Fitness as treatment for high blood pressure

High blood pressure, also known as hypertensionHeart is the main risk factor in developing cardiovascular disease, heart failure and can even lead to a heart attack. Hypertension is diagnosed when systolic pressure is >140mmHg and/or diastolic pressure is >90mmHg when there are no co morbidities such as diabetes or kidney diseases. A systolic and diastolic pressure of <120 and <80 is considered a healthy blood pressure independent of age. Hypertension can have many causes, but often the cause can not be determined, which is known as primary or essential hypertension. Hypertension is usually treated with medicine like diuretics, beta blockers or ACE-inhibitors. However recently another form of treatment is recommended by doctors, which is physical activity and training. This article reviews literature investigating the effects of fitness as treatment for high blood pressure. Studies on cardiovascular of resistance exercise in people with hypertension will be evaluated and determined whether these training forms have a place in the treatment of hypertension.

Training against obesity

Obesity is a serious form Fitness against obesityof being overweight and is defined as a Body Mass Index (BMI) over 30. Trying to lose weight while being obese does not necessarily mean a different approach than being overweight, but there are some key points to keep in mind during when training against obesity. Many people who have become obese by not exercising enough and an unhealthy diet, have an altered metabolism This makes it harder to use fat to produce energy and therefore makes it more difficult to lose that fat. In other words, when someone gains weight, it gets progressively harder to lose it again in a healthy way, because the body has increasing difficulty to burn the excess fat and is only able to burn carbohydrates for energy.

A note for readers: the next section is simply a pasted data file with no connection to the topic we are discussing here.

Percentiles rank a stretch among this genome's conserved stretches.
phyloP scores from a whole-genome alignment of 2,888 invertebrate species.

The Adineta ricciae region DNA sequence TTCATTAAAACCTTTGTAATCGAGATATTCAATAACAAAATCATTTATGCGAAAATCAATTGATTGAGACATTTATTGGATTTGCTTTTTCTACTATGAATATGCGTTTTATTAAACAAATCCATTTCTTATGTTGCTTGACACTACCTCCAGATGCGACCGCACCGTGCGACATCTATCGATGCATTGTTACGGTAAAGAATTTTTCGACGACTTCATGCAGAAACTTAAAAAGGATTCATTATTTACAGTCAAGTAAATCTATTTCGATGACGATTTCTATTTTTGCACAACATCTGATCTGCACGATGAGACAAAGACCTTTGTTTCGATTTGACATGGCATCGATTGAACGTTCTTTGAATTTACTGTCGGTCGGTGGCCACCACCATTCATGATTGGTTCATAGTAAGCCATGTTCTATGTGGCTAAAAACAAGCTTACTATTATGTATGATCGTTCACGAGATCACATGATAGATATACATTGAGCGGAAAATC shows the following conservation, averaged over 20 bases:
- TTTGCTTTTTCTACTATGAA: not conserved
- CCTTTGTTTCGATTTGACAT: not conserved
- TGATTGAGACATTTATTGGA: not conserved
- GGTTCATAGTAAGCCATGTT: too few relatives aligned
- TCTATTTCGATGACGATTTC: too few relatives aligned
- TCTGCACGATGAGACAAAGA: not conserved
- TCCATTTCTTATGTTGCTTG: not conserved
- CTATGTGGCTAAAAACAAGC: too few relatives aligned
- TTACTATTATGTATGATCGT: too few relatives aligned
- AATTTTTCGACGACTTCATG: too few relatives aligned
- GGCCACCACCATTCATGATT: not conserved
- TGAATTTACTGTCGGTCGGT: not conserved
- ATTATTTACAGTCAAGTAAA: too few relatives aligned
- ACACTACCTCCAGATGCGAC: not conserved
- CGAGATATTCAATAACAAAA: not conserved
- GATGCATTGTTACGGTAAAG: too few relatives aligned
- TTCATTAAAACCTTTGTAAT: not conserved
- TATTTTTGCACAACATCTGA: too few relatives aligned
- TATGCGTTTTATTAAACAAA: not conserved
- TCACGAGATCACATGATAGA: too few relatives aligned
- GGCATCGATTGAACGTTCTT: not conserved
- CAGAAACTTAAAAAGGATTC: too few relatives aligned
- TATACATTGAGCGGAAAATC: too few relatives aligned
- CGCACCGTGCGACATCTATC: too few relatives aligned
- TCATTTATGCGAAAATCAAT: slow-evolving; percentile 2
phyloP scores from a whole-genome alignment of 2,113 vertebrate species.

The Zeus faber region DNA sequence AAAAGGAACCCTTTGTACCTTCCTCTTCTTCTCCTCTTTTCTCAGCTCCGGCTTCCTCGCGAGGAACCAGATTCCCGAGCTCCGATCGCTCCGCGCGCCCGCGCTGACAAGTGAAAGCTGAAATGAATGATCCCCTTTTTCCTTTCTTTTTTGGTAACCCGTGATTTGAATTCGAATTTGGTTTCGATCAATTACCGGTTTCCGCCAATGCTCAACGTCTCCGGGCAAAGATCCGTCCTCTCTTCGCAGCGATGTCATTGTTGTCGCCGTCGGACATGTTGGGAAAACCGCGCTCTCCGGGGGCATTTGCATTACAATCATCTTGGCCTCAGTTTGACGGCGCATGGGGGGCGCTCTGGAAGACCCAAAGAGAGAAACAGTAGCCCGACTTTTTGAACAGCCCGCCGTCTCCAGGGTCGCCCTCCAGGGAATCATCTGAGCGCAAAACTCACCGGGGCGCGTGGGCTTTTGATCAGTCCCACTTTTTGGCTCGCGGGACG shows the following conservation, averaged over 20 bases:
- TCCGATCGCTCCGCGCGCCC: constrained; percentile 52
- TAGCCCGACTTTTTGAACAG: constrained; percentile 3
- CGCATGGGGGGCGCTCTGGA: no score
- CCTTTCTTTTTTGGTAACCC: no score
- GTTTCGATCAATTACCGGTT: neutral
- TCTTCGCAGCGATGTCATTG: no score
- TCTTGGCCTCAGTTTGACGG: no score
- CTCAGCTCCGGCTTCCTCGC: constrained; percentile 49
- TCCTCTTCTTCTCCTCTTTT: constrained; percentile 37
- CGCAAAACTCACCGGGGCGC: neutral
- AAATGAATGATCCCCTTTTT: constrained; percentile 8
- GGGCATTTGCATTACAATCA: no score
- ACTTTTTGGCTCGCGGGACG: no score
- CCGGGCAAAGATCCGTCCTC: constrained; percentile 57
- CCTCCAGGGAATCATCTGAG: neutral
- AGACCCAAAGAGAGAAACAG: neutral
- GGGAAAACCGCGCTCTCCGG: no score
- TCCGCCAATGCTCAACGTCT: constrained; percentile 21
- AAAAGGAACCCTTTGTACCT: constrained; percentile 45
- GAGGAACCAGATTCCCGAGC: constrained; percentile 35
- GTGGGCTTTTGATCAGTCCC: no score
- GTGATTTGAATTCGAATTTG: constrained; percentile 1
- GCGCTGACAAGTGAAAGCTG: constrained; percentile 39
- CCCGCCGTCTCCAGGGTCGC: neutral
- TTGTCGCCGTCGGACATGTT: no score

Osteoporosis Training

When people get older, bones often get weaker as a consequence of changes in hormonal regulation caused by aging and/or menopause. Especially in women osteoporosis, as this process is called, can pose large problems. It increases the risk of bone fractures when people fall.

Fortunately osteoporosis can be prevented to a large extent or countered by means of an effective training. Similar to muscle tissue, bone adapts to external forces. So to increase bone strength and improve bone tissue quality it is necessary to increase the amount of force exerted on the bones in daily life.

Running is reasonably effective, to improve bone density, especially for the bones in the legs, but resistance exercise has better effects. Resistance exercise at the right intensity and with the right exercises can exert force on most bones, making them all stronger, instead of just the legs. A good training intensity to start with is a resistance with which 15-20 repetitions can be performed. This is a lower intensity, but since the bones are not as strong as they should be and bone tissue adapts a little slower than muscle tissue it is better to take it slow and increase intensity not too quickly.

After 2 months of regular training, training intensity can be increased to a resistance with which 12-15 repetitions can be performed, later 10-12 repetitions with corresponding resistance are recommended for optimal loading of the bones. When performed regularly, osteoporosis can be prevented, slowed down or even reversed.